WAs always such a misused word as “sustainable”? “Healthy” comes close and, in fact, the two are often combined, in trivial “good for you, good for the planet” phrases that often appear in foods that are anything but. The question of what we should eat to help combat climate change and environmental degradation has never been more important, or more confusing. In July, the government will publish its National food strategy, based on a year-long independent review, which should shed some light on the matter. In the meantime, there are some foods that, with qualifications, you can make fun of with a clear conscience.
“Good nutrition begins at home, and one of the most important things we can do for the future of the planet is to minimize food miles, so our staples should be foods that can grow perfectly in this country,” advises Patrick Holden, executive director of the Sustainable Food Trust. Another basic principle is to do your best to understand the story behind what you are eating, be it vegetable or animal: “If you know who produced your food, you are responsible to you and are more likely to worry.”
Grass-fed beef and lamb
These meats are the most controversial, complex, and heavily noted inclusion on this list, but Holden, an early proponent of regenerative agriculture (which involves raising livestock within a mixed farming system to restore organic matter, and with it , carbon) to the soil) makes a case for eating them. Soil is an invaluable carbon sink; However, the separation of crops and livestock has left half the country dependent on artificial fertilizers, the application of which “reduces organic matter and microbial diversity,” he says, resulting in carbon leaching. By rotating livestock with crops (as was done for centuries before the intensification of agriculture), farmers can “accumulate carbon in the soil and thus offset livestock emissions”, and make the most of grass, a plant that We can’t eat it, but it grows in abundance in the UK.
Consumed in moderation, red meat is highly nutritious and also increases the bioavailability of nutrients in plant foods. “There’s a good reason humans have coevolved alongside grass-eating animals,” says Carolyn Steel, author of Sitopia: how food can save the world. “Grass is rich in nutrients, but we cannot digest it. So we eat animals that can. “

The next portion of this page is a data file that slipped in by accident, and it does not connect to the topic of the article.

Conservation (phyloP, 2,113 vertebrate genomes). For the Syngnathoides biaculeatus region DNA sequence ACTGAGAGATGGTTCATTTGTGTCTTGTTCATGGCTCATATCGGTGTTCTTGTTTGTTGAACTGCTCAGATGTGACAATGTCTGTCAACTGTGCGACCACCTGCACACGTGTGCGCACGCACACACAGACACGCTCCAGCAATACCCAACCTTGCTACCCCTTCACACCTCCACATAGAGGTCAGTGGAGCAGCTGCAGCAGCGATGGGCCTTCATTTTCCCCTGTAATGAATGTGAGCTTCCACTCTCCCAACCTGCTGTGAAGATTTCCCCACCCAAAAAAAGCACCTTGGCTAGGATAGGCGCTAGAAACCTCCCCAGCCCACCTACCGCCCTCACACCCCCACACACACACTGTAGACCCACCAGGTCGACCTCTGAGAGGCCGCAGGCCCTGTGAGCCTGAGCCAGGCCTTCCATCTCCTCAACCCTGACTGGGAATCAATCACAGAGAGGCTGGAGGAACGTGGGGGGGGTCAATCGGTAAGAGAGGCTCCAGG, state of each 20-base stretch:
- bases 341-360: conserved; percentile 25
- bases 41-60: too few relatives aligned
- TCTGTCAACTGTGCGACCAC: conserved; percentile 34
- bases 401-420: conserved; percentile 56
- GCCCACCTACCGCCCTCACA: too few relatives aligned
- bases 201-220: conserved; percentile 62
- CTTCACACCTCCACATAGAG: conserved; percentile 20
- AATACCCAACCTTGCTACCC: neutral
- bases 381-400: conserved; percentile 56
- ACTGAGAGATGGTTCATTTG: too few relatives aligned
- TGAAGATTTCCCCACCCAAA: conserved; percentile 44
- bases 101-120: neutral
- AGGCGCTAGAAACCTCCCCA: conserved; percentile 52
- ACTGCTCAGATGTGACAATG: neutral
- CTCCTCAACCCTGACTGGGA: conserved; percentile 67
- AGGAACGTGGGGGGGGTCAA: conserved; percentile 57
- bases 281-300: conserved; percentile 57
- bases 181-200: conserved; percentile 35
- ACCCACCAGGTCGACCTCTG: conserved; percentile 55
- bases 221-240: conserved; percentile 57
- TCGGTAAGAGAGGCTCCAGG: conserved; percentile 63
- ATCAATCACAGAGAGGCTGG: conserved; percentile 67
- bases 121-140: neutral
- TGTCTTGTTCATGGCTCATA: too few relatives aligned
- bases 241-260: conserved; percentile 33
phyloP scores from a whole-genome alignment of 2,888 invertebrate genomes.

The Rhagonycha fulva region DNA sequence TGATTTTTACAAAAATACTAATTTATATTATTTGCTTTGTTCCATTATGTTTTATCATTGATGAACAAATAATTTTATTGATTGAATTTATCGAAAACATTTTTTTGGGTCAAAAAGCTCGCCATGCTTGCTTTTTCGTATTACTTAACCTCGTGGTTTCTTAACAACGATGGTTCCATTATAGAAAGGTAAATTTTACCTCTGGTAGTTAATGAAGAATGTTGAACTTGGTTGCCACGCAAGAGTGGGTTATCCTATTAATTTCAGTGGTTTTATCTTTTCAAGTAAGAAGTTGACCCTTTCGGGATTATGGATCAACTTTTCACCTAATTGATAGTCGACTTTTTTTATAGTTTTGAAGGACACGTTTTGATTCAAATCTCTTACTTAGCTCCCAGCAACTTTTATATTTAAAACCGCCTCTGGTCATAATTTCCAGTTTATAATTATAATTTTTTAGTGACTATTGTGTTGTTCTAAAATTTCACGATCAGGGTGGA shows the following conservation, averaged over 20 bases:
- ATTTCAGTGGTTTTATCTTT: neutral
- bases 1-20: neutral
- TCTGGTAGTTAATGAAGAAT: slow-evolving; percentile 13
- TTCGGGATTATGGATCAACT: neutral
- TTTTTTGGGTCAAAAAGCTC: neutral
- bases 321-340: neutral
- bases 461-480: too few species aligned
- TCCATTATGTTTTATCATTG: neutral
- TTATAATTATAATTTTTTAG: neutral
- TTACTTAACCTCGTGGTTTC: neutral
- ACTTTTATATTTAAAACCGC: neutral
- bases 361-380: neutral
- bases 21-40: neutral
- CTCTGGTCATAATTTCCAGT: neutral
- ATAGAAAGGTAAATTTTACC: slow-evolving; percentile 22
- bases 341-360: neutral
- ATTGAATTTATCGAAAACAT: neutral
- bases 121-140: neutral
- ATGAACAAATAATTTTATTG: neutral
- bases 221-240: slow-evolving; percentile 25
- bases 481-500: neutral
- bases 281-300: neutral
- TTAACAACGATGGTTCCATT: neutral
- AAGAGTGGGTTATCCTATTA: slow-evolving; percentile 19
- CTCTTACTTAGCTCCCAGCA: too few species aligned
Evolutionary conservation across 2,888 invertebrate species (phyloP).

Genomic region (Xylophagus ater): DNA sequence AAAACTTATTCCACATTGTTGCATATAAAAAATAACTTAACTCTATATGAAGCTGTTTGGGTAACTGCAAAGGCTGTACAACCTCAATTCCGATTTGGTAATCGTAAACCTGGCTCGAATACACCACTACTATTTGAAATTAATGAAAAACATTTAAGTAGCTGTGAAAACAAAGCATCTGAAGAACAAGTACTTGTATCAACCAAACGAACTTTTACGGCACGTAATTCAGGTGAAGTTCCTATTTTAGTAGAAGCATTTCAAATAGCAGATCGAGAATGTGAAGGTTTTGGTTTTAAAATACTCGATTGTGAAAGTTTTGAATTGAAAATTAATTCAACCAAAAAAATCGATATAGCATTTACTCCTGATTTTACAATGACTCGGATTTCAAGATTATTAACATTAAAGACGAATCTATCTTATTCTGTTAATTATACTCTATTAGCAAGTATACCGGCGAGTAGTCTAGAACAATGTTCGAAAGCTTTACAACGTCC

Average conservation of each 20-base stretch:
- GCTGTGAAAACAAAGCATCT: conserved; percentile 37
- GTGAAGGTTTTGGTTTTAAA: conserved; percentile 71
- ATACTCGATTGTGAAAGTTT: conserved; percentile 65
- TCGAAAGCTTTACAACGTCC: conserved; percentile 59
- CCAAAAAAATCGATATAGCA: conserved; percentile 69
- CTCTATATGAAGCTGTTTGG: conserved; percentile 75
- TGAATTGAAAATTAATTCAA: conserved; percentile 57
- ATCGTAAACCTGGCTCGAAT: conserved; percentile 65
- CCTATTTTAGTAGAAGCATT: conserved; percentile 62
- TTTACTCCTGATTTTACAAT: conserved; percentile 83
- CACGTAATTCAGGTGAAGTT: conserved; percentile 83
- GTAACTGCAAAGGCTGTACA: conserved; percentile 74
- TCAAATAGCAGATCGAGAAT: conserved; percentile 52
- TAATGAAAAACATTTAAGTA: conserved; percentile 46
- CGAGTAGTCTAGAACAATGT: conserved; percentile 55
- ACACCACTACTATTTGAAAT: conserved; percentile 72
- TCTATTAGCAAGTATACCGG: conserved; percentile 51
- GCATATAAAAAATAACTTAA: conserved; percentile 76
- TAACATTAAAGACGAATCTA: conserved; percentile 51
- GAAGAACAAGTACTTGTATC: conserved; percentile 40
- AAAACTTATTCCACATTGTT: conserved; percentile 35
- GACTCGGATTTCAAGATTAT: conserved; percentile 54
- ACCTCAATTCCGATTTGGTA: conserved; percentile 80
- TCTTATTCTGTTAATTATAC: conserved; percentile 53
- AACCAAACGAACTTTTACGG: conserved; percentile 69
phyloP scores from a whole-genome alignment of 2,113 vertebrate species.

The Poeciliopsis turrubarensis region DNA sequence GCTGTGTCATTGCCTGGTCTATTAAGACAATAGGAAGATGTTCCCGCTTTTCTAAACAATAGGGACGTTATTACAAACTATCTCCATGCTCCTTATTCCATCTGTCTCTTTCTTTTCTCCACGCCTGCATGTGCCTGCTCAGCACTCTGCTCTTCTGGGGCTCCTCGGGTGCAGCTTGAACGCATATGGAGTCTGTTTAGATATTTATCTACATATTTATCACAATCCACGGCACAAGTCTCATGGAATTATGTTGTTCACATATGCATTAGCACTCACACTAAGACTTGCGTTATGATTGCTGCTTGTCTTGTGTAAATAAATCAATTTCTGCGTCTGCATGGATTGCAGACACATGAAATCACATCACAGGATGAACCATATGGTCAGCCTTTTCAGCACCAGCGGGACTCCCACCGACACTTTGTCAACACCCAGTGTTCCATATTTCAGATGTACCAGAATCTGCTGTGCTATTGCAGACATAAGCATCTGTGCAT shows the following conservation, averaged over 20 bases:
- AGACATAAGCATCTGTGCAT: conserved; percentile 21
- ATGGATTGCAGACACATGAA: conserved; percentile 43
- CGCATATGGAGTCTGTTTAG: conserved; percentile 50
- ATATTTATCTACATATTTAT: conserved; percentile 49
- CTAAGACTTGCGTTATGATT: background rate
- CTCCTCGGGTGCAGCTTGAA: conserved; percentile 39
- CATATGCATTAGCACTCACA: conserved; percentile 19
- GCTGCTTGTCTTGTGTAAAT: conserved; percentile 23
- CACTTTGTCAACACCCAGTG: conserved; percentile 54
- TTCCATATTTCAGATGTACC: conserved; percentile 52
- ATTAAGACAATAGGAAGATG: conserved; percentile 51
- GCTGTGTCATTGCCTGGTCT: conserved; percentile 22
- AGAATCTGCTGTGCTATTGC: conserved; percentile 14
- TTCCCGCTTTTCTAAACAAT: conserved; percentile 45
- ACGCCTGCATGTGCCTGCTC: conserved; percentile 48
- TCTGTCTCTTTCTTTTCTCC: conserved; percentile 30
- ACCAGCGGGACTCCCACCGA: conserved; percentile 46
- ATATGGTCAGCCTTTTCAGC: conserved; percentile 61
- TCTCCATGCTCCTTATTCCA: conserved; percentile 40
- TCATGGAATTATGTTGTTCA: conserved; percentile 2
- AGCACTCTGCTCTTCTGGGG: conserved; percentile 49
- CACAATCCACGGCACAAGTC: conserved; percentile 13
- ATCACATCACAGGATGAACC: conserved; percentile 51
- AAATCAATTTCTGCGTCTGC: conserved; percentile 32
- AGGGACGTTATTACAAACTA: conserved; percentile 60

The case for eating oats is strong, although they are not the sustainability miracle solution that they are sometimes said to be. For example, they are not a nutritional substitute for dairy and can be as harmful as any other monoculture if grown intensively. But if they are “grown without artificial chemicals, in a way that is eco-friendly,” their consumption should be encouraged, says Tim Lang, professor of food policy at the City, University of London. “They can be grown at high altitudes and are a good ‘resting crop’,” that is, a crop that can be planted between harvests to replenish the soil. By adapting well to the British climate, they can, and should, replace the imported American corn that we usually eat for breakfast.
Locally grown vegetables (fresh, fermented, or pickled)
“Britain grows on 50% of all the vegetables you eat and 16% of all the fruit.. We should be growing twice that, ”says Lang. We talk a lot about agriculture, “but it is horticulture that we have to increase and invest in, and education about what seasonality means.” Strawberries grown in heated plastic tunnels in February are not the answer; a mix of fresh seasonal produce and preserved produce from previous seasons. Look for the shortest supply chain possible – the weight and water content of fruits and vegetables make transportation very ineffective. If you can’t grow your own, find your local farmers market, vegetable box scheme, or community garden; And if you must shop at supermarkets, try not to shop out of season. “The reason supermarkets import apples from New Zealand is because people want to eat them all year round,” says Steele. “If we ate seasonally, there would be room for more local traditional varieties.”